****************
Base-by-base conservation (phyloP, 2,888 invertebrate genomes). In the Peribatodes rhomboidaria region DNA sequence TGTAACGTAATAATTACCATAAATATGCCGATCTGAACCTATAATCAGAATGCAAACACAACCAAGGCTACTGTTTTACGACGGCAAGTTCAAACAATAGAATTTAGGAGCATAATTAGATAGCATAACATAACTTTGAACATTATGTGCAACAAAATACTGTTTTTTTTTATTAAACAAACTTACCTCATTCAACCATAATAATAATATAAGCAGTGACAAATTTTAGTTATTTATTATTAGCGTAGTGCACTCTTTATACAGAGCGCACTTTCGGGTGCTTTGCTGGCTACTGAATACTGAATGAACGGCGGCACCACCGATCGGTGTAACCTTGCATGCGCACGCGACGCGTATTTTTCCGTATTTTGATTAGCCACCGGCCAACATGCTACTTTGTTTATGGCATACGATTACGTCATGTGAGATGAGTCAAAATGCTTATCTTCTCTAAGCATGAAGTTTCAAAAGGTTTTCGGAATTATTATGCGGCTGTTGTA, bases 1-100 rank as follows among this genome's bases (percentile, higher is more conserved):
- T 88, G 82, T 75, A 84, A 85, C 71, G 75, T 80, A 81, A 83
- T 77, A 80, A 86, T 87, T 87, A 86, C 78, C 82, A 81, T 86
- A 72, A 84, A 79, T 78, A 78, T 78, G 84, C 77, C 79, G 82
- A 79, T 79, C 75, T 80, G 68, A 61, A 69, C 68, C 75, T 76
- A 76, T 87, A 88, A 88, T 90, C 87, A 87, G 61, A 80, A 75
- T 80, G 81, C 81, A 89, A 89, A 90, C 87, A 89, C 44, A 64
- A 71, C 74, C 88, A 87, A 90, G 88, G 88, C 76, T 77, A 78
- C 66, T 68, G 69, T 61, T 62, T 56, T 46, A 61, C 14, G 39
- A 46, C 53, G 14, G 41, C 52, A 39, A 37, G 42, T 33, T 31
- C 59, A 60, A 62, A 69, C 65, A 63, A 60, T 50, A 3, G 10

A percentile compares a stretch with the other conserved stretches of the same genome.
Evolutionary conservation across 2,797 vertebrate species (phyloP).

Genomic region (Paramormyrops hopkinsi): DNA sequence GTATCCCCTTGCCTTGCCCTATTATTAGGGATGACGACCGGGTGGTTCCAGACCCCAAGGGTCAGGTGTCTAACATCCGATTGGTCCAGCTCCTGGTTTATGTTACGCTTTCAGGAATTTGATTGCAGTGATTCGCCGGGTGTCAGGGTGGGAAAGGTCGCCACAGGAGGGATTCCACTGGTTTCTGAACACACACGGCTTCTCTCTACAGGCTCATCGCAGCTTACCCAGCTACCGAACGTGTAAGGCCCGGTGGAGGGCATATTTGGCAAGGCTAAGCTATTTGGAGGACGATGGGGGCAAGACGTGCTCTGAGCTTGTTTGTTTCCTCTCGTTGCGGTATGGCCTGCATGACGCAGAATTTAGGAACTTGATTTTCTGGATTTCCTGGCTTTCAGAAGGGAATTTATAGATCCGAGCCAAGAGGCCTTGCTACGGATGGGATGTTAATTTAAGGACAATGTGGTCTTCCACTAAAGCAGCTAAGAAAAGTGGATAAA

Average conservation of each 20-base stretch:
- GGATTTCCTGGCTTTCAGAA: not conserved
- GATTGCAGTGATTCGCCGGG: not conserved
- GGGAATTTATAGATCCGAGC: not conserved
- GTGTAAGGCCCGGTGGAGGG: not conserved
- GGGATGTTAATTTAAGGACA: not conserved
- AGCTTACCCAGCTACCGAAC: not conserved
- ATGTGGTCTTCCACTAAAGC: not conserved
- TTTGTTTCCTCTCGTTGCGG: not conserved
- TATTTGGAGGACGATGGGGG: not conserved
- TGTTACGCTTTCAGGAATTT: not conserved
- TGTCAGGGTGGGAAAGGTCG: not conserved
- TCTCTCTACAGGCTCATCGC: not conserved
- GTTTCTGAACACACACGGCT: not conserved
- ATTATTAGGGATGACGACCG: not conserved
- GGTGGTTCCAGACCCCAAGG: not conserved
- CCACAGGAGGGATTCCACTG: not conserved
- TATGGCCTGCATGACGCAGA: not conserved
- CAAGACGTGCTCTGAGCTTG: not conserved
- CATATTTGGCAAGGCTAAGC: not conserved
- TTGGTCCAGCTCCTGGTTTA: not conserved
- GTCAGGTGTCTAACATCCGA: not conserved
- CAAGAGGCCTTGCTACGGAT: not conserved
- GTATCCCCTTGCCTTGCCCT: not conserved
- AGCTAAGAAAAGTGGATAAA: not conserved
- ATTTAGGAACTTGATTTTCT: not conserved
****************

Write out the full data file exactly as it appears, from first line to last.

Base-by-base conservation (phyloP, 2,888 invertebrate genomes). In the Peribatodes rhomboidaria region DNA sequence TGTAACGTAATAATTACCATAAATATGCCGATCTGAACCTATAATCAGAATGCAAACACAACCAAGGCTACTGTTTTACGACGGCAAGTTCAAACAATAGAATTTAGGAGCATAATTAGATAGCATAACATAACTTTGAACATTATGTGCAACAAAATACTGTTTTTTTTTATTAAACAAACTTACCTCATTCAACCATAATAATAATATAAGCAGTGACAAATTTTAGTTATTTATTATTAGCGTAGTGCACTCTTTATACAGAGCGCACTTTCGGGTGCTTTGCTGGCTACTGAATACTGAATGAACGGCGGCACCACCGATCGGTGTAACCTTGCATGCGCACGCGACGCGTATTTTTCCGTATTTTGATTAGCCACCGGCCAACATGCTACTTTGTTTATGGCATACGATTACGTCATGTGAGATGAGTCAAAATGCTTATCTTCTCTAAGCATGAAGTTTCAAAAGGTTTTCGGAATTATTATGCGGCTGTTGTA, bases 1-100 rank as follows among this genome's bases (percentile, higher is more conserved):
- T 88, G 82, T 75, A 84, A 85, C 71, G 75, T 80, A 81, A 83
- T 77, A 80, A 86, T 87, T 87, A 86, C 78, C 82, A 81, T 86
- A 72, A 84, A 79, T 78, A 78, T 78, G 84, C 77, C 79, G 82
- A 79, T 79, C 75, T 80, G 68, A 61, A 69, C 68, C 75, T 76
- A 76, T 87, A 88, A 88, T 90, C 87, A 87, G 61, A 80, A 75
- T 80, G 81, C 81, A 89, A 89, A 90, C 87, A 89, C 44, A 64
- A 71, C 74, C 88, A 87, A 90, G 88, G 88, C 76, T 77, A 78
- C 66, T 68, G 69, T 61, T 62, T 56, T 46, A 61, C 14, G 39
- A 46, C 53, G 14, G 41, C 52, A 39, A 37, G 42, T 33, T 31
- C 59, A 60, A 62, A 69, C 65, A 63, A 60, T 50, A 3, G 10

A percentile compares a stretch with the other conserved stretches of the same genome.
Evolutionary conservation across 2,797 vertebrate species (phyloP).

Genomic region (Paramormyrops hopkinsi): DNA sequence GTATCCCCTTGCCTTGCCCTATTATTAGGGATGACGACCGGGTGGTTCCAGACCCCAAGGGTCAGGTGTCTAACATCCGATTGGTCCAGCTCCTGGTTTATGTTACGCTTTCAGGAATTTGATTGCAGTGATTCGCCGGGTGTCAGGGTGGGAAAGGTCGCCACAGGAGGGATTCCACTGGTTTCTGAACACACACGGCTTCTCTCTACAGGCTCATCGCAGCTTACCCAGCTACCGAACGTGTAAGGCCCGGTGGAGGGCATATTTGGCAAGGCTAAGCTATTTGGAGGACGATGGGGGCAAGACGTGCTCTGAGCTTGTTTGTTTCCTCTCGTTGCGGTATGGCCTGCATGACGCAGAATTTAGGAACTTGATTTTCTGGATTTCCTGGCTTTCAGAAGGGAATTTATAGATCCGAGCCAAGAGGCCTTGCTACGGATGGGATGTTAATTTAAGGACAATGTGGTCTTCCACTAAAGCAGCTAAGAAAAGTGGATAAA

Average conservation of each 20-base stretch:
- GGATTTCCTGGCTTTCAGAA: not conserved
- GATTGCAGTGATTCGCCGGG: not conserved
- GGGAATTTATAGATCCGAGC: not conserved
- GTGTAAGGCCCGGTGGAGGG: not conserved
- GGGATGTTAATTTAAGGACA: not conserved
- AGCTTACCCAGCTACCGAAC: not conserved
- ATGTGGTCTTCCACTAAAGC: not conserved
- TTTGTTTCCTCTCGTTGCGG: not conserved
- TATTTGGAGGACGATGGGGG: not conserved
- TGTTACGCTTTCAGGAATTT: not conserved
- TGTCAGGGTGGGAAAGGTCG: not conserved
- TCTCTCTACAGGCTCATCGC: not conserved
- GTTTCTGAACACACACGGCT: not conserved
- ATTATTAGGGATGACGACCG: not conserved
- GGTGGTTCCAGACCCCAAGG: not conserved
- CCACAGGAGGGATTCCACTG: not conserved
- TATGGCCTGCATGACGCAGA: not conserved
- CAAGACGTGCTCTGAGCTTG: not conserved
- CATATTTGGCAAGGCTAAGC: not conserved
- TTGGTCCAGCTCCTGGTTTA: not conserved
- GTCAGGTGTCTAACATCCGA: not conserved
- CAAGAGGCCTTGCTACGGAT: not conserved
- GTATCCCCTTGCCTTGCCCT: not conserved
- AGCTAAGAAAAGTGGATAAA: not conserved
- ATTTAGGAACTTGATTTTCT: not conserved